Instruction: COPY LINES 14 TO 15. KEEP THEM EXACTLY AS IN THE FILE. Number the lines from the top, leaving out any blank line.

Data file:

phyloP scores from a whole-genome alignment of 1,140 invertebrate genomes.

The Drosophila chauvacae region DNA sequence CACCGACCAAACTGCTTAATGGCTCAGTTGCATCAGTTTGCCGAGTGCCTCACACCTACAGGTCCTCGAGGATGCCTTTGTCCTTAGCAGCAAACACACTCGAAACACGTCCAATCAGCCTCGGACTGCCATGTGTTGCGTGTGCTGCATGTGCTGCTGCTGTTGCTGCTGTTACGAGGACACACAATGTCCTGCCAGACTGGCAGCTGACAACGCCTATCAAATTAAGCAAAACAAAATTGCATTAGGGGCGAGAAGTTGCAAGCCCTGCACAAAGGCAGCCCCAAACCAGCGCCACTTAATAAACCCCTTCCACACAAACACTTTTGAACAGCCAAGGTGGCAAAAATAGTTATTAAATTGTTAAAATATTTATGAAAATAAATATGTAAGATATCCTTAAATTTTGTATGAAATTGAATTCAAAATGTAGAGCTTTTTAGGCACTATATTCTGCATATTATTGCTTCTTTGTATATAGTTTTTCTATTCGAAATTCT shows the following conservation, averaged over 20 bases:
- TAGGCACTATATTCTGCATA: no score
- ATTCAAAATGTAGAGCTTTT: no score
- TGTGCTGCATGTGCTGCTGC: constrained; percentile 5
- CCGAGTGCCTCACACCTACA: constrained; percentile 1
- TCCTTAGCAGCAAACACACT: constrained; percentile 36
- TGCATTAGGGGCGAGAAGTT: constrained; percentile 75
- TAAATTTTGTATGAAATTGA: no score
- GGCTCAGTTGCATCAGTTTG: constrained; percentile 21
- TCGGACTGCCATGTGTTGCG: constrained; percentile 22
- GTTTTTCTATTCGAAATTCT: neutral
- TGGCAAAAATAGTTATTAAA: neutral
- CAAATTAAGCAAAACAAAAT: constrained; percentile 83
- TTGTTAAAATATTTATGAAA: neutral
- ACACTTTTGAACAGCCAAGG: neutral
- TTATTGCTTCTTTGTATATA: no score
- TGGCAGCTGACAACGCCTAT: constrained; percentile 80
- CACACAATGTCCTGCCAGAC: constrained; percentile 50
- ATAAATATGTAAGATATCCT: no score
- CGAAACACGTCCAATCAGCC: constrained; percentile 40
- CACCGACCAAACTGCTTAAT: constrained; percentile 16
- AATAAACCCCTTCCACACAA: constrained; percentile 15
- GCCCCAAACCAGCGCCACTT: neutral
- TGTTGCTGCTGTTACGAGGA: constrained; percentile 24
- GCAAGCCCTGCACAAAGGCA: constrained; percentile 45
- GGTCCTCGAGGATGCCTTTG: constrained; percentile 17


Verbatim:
- CAAATTAAGCAAAACAAAAT: constrained; percentile 83
- TTGTTAAAATATTTATGAAA: neutral